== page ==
Šamac, Bosnia and Herzegovina

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Šamac
Шамац
Bosanski Šamac/Босански Шамац
Skyline of Šamac
Location of Šamac within Republika Srpska
Location of Šamac within Republika Srpska
Coordinates: 45°04′N 18°28′E / 45.067°N 18.467°E / 45.067; 18.467Coordinates: 45°04′N 18°28′E / 45.067°N 18.467°E / 45.067; 18.467
Country  Bosnia and Herzegovina
Entity Republika Srpska
Government
 • Mayor Savo Minić (SNSD) [1]
Area
 • Total 177,54 km2 (6,855 sq mi)
Population (2013 census)
 • Total 19,041
 • Density 107,25/km2 (27,780/sq mi)
Time zone CET (UTC+1)
 • Summer (DST) CEST (UTC+2)
Area code(s) 54
Website [1]

Šamac (Serbian Cyrillic: Шамац, pronounced [ʃâmat͡s])[2] is a town and municipality in the northeastern part of the Republika Srpska entity within Bosnia and Herzegovina, located on the right bank of the Sava river. Across the river is Slavonski Šamac in Croatia.

History[edit]

The city was founded by Bosnian settlers from Ottoman province of Smederevo in 1862. It was part of the Ottoman province of Bosnia by the time it was annexed by Austro-Hungarian Empire in 1887.[citation needed] After World War I, the city became part of the Kingdom of Yugoslavia. From 1929 to 1939, it was part of Drina Banovina; and from 1939 until 1941 it was part of the Banovina of Croatia. During World War II, Šamac, as all the rest of Bosnia-Herzegovina, was included into Nazi-controlled Independent State of Croatia. After 1945, the city was reintegrated within the Socialist Republic of Bosnia and Herzegovina in Tito's Yugoslavia.

In the early stages of the Bosnian war the town was occupied by Bosnian Serbs who established the provisional municipal government. Most Bosniaks and Bosnian Croats were ethnically cleansed.[3][4] During the war, a semi-permanent front line was established against Croatian and Bosniak forces towards the neighboring Orašje. In 2003, three Bosnian Serb town leaders at the time of the Yugoslav Wars were sentenced in ICTY for crimes against humanity.[5]

The town lies on an important strategic position in Republika Srpska, near Brčko. As with most other places under Serb control, Srpska authorities removed the "Bosnian" adjective from the town's official name and changed it to "Šamac". Bosniaks and Bosnian Croats continued to refer to it by its historical name of "Bosanski Šamac" (Serbian Cyrillic: Босански Шамац, pronounced [bǒsanskiː ʃâmat͡s])[2] causing tension among the inhabitants. A court order had the official name changed to simply Šamac removing any ethnic divisions in its previous names.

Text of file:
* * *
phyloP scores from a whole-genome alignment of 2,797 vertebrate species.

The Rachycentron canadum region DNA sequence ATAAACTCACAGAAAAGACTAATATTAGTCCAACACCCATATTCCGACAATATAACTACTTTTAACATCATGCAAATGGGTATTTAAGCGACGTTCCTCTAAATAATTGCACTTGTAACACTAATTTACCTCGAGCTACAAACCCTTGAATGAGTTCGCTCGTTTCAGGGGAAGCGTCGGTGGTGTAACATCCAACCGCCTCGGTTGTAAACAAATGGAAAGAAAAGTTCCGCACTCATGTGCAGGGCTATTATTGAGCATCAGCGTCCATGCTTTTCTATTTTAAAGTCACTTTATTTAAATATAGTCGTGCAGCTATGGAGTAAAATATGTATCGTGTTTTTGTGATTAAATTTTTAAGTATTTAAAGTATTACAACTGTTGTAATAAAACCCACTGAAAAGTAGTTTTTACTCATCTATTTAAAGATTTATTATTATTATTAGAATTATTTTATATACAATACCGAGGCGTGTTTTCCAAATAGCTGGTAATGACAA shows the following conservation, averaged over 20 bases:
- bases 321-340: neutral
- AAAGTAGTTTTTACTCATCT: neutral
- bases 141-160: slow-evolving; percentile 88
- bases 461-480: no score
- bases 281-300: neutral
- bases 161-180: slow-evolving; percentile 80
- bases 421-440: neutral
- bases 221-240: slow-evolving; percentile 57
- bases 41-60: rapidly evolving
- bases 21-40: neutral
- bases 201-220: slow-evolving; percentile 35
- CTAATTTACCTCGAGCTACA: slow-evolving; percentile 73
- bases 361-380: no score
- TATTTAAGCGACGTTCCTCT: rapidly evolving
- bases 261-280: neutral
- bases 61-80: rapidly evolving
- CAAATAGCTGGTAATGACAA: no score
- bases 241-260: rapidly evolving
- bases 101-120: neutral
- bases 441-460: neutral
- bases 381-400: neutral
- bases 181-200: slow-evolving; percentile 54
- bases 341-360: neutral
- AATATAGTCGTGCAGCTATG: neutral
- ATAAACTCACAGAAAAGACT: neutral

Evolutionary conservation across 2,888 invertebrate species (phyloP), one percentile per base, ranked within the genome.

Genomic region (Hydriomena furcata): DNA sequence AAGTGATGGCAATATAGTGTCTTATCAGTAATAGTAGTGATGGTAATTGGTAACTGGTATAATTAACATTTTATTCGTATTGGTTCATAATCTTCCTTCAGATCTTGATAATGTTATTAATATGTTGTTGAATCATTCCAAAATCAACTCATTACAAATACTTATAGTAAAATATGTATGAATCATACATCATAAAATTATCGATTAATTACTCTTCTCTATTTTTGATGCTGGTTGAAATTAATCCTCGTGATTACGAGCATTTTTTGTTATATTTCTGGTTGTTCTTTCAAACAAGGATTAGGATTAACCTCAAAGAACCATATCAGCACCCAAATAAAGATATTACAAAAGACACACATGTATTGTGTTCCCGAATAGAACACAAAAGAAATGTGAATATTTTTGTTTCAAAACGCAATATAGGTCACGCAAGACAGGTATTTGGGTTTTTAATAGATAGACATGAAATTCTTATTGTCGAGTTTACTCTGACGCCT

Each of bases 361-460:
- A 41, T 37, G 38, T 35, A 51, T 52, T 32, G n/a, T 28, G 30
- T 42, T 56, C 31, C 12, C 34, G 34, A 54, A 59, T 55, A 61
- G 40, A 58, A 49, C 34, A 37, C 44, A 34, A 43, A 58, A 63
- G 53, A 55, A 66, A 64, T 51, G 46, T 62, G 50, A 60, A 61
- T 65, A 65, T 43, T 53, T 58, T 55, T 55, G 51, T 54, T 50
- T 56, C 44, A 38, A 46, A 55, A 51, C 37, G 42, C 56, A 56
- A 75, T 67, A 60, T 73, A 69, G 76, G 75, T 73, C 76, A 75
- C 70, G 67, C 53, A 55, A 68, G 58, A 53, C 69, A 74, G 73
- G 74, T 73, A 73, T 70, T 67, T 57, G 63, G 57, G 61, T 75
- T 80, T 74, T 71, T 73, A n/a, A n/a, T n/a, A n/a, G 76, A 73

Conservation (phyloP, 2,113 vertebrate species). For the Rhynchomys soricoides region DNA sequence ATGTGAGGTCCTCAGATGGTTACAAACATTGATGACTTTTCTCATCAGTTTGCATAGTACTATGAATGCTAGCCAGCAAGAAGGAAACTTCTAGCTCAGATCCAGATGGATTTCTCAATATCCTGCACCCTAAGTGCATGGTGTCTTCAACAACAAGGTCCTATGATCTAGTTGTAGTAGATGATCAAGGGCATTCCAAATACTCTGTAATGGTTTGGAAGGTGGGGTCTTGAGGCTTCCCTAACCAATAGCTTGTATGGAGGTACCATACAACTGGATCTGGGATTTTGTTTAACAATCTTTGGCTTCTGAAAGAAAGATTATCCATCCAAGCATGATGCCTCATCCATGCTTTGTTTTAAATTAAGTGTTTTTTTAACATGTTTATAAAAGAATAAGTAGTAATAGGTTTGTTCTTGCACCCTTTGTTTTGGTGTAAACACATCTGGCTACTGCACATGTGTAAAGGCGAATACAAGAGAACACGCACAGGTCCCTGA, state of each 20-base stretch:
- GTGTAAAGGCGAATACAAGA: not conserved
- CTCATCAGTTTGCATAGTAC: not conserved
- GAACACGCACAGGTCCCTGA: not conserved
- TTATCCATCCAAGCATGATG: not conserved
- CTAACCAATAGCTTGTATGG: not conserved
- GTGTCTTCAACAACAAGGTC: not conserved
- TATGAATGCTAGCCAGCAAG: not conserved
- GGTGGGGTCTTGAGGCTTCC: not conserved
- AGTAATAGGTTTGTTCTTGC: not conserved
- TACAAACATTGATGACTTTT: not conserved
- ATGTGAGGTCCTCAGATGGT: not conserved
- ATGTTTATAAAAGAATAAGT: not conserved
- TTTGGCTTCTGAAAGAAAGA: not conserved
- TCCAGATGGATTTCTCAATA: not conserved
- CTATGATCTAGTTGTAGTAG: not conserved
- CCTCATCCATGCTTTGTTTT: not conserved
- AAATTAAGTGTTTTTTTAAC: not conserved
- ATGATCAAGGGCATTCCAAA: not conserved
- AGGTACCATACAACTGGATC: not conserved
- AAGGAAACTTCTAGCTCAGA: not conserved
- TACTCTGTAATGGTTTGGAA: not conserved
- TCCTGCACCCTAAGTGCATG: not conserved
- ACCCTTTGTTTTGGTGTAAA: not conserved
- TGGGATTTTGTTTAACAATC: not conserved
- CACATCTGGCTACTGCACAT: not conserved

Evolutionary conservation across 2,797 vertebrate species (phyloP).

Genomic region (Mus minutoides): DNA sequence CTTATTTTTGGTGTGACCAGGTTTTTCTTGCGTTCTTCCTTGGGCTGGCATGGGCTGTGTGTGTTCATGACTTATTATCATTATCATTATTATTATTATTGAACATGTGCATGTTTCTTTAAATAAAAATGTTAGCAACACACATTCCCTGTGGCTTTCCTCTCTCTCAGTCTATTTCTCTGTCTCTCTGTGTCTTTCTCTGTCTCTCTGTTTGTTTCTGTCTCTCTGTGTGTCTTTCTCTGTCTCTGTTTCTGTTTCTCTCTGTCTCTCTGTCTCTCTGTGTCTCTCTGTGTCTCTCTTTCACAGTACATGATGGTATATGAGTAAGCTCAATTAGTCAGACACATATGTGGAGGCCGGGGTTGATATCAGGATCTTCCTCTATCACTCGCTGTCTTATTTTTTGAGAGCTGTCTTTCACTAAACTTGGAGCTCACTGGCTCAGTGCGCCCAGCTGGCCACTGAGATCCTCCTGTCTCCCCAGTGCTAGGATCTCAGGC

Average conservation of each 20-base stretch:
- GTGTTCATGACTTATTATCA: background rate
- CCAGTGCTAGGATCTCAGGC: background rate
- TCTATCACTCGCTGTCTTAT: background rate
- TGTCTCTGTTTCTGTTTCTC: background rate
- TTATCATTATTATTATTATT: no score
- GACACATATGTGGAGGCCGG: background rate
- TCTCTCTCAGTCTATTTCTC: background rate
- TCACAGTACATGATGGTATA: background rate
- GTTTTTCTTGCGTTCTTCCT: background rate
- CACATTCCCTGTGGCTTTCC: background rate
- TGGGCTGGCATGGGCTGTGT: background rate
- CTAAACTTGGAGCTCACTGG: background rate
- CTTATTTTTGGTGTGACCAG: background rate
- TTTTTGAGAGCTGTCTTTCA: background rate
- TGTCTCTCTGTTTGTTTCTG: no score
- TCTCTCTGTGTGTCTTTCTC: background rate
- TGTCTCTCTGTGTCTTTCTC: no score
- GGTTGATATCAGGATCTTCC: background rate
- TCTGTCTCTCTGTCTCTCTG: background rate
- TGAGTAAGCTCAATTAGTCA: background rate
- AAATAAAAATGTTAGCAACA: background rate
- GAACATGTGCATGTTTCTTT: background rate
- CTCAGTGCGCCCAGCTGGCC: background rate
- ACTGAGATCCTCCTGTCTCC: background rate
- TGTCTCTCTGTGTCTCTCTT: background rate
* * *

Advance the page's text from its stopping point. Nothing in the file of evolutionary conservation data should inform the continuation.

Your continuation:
Demographics[edit]

The ethnic composition of the municipality:

Ethnic group Population
1887[citation needed]
Population
1971
Population
1991
Population
2013[6]
Serbs 234 14,230 13,628 13,256
Croats 4,239 14,336 14,731 2,426
Bosniaks/Muslims 12,832 2,192 2,233 1,265
Yugoslavs - 481 1,755 -
Others 81 135 613 326
Total 17,686 31,374 32,960 17,273

Settlements[edit]

Sport[edit]

The local football club, FK Borac Šamac, plays in the First League of the Republika Srpska.

Gallery[edit]

Notable people[edit]

See also[edit]

Notes[edit]

  1. ^ From Centralna izborna komisija Bosne i Hercegovine — in Serbo-Croatian
  2. ^ a b Mangold (2005:212)
  3. ^ War Crimes in Bosnia-Hercegovina: Bosanski Samac — Six War Criminals Named by Victims of “Ethnic Cleansing”, Human Rights Watch, April 1994
  4. ^ FACE TO FACE WITH EVIL, Time magazine, May 13, 1996
  5. ^ International Criminal Tribunal for the Former Yugoslavia (ICTY) (Trial Chamber II): Prosecutor v. Blagoje Simic, Mirolsav Tadic and Simo Zadic (October 17, 2003)
  6. ^ "POPIS STANOVNIŠTVA, DOMAĆINSTAVA I STANOVA U BOSNI I HERCEGOVINI, 2013. REZULTATI POPISA" (PDF). popis2013.ba (in Serbian). Retrieved 15 December 2016. 

References[edit]

  • Official results from the book: Ethnic composition of Bosnia-Herzegovina population, by municipalities and settlements, 1991. census, Zavod za statistiku Bosne i Hercegovine - Bilten no.234, Sarajevo 1991.
  • Mangold, Max (2005), Das Aussprachewörterbuch, Duden, ISBN 9783411040667 

External links[edit]